In the present case, BBH set a high in mid-September, which was followed by a higher high early in October. Here, the failure to follow through to the upside was pronounced, as BBH reversed sharply after setting the higher high in October. Entry rules for the 2B/Turtle Soup setup vary, with the most aggressive rules calling for an entry at the level of the previous high (the mid-September high, in this case). A trader following this aggressive strategy would have likely been filled near the open and ended the day with a near 2% gain.

The shooting star: Even the candlesticks are conspiring against the rally in biotechnology stocks (at least, as represented by BBH). Here, the candlestick in question is the one that formed the stage (2) of the 1-2-3 trend reversal, and the second higher high in the 2B/Turtle Soup setup, both of which have already been discussed. This candlestick has taken the form of a shooting star, a bearish reversal candlestick that features a long upper shadow and a relatively small real body. The shooting star, when appearing late in a rally, tends to reflect a failed attempt by buyers to move prices higher. When such a failure occurs at that time, candlestick-oriented traders begin to consider the possibility that buying strength has been depleted and a reversal is increasingly likely.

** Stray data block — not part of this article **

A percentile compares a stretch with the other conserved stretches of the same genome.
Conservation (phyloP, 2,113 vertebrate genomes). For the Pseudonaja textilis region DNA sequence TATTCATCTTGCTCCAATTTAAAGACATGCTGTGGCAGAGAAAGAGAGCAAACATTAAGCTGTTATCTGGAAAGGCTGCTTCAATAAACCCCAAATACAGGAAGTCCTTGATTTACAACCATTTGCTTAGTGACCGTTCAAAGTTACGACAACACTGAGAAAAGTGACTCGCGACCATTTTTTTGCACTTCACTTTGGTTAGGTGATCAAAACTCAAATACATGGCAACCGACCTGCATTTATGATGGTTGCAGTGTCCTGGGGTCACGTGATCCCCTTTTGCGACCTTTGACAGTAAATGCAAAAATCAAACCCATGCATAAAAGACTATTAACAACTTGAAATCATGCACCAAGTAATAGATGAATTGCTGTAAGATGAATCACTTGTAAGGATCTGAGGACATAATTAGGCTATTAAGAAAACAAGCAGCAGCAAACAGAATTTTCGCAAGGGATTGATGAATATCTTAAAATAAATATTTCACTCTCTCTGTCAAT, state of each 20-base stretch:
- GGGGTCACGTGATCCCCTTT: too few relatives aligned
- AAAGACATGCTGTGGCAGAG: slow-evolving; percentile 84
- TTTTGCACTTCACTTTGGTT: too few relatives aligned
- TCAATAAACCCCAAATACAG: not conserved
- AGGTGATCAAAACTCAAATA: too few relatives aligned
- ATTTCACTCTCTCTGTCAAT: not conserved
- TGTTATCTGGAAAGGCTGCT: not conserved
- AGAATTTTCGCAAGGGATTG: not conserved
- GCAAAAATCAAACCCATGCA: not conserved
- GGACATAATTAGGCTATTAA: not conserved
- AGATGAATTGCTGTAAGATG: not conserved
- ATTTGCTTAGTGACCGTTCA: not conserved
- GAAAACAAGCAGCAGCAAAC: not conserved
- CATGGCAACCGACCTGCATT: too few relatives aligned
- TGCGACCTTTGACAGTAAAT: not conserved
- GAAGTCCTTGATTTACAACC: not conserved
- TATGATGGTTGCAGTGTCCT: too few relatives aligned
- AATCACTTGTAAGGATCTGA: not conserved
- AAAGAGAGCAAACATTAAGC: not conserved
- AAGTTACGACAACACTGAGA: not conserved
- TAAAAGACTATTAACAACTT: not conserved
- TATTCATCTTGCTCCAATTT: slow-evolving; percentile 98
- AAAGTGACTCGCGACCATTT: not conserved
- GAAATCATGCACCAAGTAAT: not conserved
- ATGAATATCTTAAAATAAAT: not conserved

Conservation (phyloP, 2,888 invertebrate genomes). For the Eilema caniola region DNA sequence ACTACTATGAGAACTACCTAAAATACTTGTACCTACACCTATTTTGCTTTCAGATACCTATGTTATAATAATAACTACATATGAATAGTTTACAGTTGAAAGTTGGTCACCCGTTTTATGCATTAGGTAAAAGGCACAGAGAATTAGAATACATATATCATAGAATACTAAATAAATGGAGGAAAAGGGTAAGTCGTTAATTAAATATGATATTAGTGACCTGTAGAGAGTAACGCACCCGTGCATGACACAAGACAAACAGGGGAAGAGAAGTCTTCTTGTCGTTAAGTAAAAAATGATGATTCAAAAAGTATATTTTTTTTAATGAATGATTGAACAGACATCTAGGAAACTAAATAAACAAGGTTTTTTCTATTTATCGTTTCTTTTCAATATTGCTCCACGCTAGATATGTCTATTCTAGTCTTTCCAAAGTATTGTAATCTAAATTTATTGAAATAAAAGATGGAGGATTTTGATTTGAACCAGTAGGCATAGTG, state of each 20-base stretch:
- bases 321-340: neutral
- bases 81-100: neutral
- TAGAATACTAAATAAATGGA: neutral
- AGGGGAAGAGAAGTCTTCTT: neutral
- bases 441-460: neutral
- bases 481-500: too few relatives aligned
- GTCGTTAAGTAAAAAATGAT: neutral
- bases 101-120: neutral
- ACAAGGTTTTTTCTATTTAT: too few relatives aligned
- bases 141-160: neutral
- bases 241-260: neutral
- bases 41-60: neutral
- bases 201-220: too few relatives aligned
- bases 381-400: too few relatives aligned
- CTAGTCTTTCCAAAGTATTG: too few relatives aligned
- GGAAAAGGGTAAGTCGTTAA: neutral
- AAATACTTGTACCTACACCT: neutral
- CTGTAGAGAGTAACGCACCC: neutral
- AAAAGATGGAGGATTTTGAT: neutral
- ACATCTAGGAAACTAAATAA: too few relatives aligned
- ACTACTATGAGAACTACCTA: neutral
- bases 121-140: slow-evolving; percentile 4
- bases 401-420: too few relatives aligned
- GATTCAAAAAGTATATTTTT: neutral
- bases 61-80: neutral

The shooting star is one of those candlesticks that most traders can spot at a hundred paces, which underscores both its benefits and its dangers when used as a trading signal. That most chart readers can spot a shooting star means that there is no mystery as to what is supposed to happen afterward. And it doesn't take a rereading of the Heisenberg uncertainty principle to fear that with so many eyes all watching for the same thing to happen, the possibility of it actually not happening might be larger than any dare admit.